b.1 December 1913 d.19 April 1976
MBE(1946) MB ChB NZ(1937) MRCP(1947) FRCP(1963)
Harold (Bill) Foreman was born in Auckland, the second son of Robert James Foreman, an accountant, and his wife Hettie Elizabeth (née Mason). He was educated at Beaumont Primary School, Takapuna, and was a foundation pupil of Takapuna Grammar School. He entered Otago University in 1932, briefly living at Knox College, and graduated in 1937. He played rugby for Otago in 1936-1937 and for Auckland University in 1938. He was a member of the NZ University side in that year.
In 1938 he joined the staff of the Auckland Hospital. He volunteered for service abroad at the outbreak of the second world war and left New Zealand with the 1st NZ General Hospital in May 1940. The unit, intended for the Middle East, was deflected to the UK where it was established at Pinewood. In December 1940 they were transferred, by way of Cape Town, to Cairo as a ‘canvas hospital’ at Heliopolis. In March 1941 Foreman went, with his unit, to North Greece where it was set up at Farsala. In the ensuing debacle and retreat he was captured with patients on 26 April 1941, at Megara. The tales of his many adventures, of the POW Hospital at Corinth, and of the one in Athens to which all Crete casualties were flown; of his journey across eastern and central Europe to upper Silesia in 1941, and of his volunteering to care for Russian POWs in appalling conditions at Neuhammer, January-May 1942, are detailed in Despite Captivity: a Doctor's Life as a Prisoner of War (Borrie, J, W Kimber & Co., London, 1975). At Neuhammer, he himself contracted typhus fever and was fortunate to survive.
After recovery, from 1942 to 1944, he was physician to Cosel POW Hospital, with charge of both British and Russian prisoners. At the end of 1944 he returned to the Central Hospital at Lamsdorf Camp, near Breslau. During February - March 1945 he was in charge of 2500 sick POWs taken on a 10-day journey across a broken Germany to Hammelburg, near Frankfurt-am-Main. In this venture his integrity, high moral code and insistence on the preservation of decency, ensured that those on the march, and others who joined them, were not mercilessly removed by retreating Nazis back to Nuremberg. Much diplomatic skill was required at that time, and Foreman revealed a flair for it. It was his humanity, his dogged persistence and his utter belief in what was ‘right’, that would not accept ‘no’ for an answer, which earned him the high regard of those he led. For his military services to POWs he was awarded the MBE.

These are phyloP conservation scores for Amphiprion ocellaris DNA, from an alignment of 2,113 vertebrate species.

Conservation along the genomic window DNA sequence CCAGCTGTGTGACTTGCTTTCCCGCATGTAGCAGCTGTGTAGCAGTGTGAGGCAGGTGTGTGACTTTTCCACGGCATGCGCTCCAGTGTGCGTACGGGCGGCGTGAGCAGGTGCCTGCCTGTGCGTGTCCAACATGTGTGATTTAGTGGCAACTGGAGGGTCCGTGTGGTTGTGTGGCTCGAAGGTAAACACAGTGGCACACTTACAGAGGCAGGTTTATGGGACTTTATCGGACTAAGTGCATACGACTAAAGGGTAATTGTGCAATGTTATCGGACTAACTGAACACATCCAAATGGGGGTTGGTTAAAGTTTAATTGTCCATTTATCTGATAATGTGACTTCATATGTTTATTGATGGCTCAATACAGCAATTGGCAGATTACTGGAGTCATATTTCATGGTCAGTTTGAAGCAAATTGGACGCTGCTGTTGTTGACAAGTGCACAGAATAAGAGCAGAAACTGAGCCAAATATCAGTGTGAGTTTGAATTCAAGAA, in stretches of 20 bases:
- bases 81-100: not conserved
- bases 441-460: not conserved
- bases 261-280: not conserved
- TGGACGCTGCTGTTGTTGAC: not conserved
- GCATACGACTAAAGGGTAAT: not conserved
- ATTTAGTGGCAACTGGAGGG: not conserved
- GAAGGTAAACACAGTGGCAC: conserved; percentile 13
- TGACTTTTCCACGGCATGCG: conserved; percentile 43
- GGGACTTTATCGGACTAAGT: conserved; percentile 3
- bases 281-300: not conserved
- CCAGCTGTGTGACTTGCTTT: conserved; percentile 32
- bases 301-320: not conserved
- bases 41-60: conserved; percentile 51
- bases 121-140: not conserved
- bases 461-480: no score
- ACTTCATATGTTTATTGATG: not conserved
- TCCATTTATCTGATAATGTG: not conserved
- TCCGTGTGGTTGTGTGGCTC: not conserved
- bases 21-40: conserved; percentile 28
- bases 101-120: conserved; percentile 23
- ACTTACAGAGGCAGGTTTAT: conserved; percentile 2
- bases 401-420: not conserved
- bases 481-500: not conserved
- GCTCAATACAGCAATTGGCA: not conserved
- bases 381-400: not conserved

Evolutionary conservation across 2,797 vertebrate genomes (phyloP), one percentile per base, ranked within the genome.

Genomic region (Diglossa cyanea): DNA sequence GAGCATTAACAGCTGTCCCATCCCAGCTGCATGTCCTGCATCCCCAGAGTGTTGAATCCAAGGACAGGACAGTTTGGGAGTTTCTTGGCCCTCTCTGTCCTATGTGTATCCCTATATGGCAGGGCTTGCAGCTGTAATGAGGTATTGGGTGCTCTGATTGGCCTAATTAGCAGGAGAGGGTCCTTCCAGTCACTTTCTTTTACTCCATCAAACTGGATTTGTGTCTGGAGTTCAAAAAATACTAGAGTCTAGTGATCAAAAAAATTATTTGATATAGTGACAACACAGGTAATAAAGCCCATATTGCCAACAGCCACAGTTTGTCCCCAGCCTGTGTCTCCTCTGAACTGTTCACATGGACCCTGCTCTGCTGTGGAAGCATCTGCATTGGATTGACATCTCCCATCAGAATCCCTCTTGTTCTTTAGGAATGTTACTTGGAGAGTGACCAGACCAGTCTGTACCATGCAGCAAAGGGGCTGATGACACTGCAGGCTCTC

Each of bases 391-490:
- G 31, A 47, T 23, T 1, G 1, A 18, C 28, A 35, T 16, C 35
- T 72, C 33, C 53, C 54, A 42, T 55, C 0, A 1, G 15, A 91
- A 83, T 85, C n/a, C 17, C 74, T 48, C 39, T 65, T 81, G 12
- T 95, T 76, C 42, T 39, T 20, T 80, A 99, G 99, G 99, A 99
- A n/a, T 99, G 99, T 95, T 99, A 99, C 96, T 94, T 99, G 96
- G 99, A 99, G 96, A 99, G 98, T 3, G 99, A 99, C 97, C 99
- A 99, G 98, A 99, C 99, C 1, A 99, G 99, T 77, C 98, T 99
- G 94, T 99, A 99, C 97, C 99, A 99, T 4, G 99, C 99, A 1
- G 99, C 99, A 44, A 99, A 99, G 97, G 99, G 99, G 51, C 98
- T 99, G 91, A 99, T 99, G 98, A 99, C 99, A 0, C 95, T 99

In London, after the war, he obtained appointments as house physician, resident medical officer and registrar at the Brompton Hospital, serving at the hospital for six years and gaining his MRCP in 1947. He entered fully into the life of the hospital at Brompton, contributing to the team spirit and becoming a thoroughly trained physician with special knowledge and experience of chest disorders.
In 1951 he became physician-superintendent of Sully Hospital, Glamorgan. For most of Foreman’s time this hospital had a central position in cardiothoracic medicine and surgery in South Wales. He knew all the staff personally, introducing many amenities for them, and for the patients and their relatives. With the later development in Cardiff of the Welsh Medical School, it was a great sorrow to him to see the facilities at Sully run down. An early member of the Thoracic Society, he served on the Council and was successively assistant secretary, secretary, and president in 1972 at the time of the second Cardiff meeting. At that meeting there were many colleagues from his Brompton days and physicians and surgeons from Poland, Texas, Portugal, Australia, New Zealand, Rhodesia and South Africa.
Harold Foreman was always known as ‘Bill’. He bore the exacerbations and exhausting treatment of his last illness with the highest courage, rejoicing in its remissions. It was the greatest pleasure to him, and to many old friends, to be at the Otago Medical School centennial celebrations in February 1975. He married Pamela Mary Villar in 1948 and had a family of four daughters and two sons. A younger brother, Joseph Maxwell Foreman, also an Otago graduate in medicine, died in 1969.
Sir Kenneth Robson
[Brit.med.J., 1976, 1, 1346; Lancet, 1976, 1, 1087]
(Volume VII, page 189)
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